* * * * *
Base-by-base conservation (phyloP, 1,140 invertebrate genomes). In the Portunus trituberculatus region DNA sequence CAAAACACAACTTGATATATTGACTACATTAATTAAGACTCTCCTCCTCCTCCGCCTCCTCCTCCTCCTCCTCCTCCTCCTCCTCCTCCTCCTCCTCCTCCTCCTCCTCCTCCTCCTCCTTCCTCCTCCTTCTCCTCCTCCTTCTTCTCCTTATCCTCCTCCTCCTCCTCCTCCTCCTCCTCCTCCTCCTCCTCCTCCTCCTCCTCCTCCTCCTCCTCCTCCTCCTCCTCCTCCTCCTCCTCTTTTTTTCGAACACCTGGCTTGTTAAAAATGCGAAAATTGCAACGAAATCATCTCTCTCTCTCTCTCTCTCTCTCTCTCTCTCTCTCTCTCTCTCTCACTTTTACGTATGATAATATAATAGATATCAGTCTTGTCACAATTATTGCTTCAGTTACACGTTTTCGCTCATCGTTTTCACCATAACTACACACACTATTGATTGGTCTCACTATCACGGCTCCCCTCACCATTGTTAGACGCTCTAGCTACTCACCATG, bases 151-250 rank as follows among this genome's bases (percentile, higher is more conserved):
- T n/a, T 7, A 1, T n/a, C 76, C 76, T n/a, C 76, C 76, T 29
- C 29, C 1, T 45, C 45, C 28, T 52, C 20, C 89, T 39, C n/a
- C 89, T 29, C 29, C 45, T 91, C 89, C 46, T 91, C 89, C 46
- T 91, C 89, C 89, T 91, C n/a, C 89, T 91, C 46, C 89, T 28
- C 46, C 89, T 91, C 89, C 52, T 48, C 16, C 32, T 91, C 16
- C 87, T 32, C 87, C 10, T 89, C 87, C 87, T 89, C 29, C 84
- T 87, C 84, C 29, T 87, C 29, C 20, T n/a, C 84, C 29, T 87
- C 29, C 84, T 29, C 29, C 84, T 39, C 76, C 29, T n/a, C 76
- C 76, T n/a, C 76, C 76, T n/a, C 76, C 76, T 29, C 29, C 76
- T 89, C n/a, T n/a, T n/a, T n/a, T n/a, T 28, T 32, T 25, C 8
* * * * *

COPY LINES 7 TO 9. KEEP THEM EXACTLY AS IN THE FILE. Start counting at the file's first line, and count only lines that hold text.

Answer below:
- C 87, T 32, C 87, C 10, T 89, C 87, C 87, T 89, C 29, C 84
- T 87, C 84, C 29, T 87, C 29, C 20, T n/a, C 84, C 29, T 87
- C 29, C 84, T 29, C 29, C 84, T 39, C 76, C 29, T n/a, C 76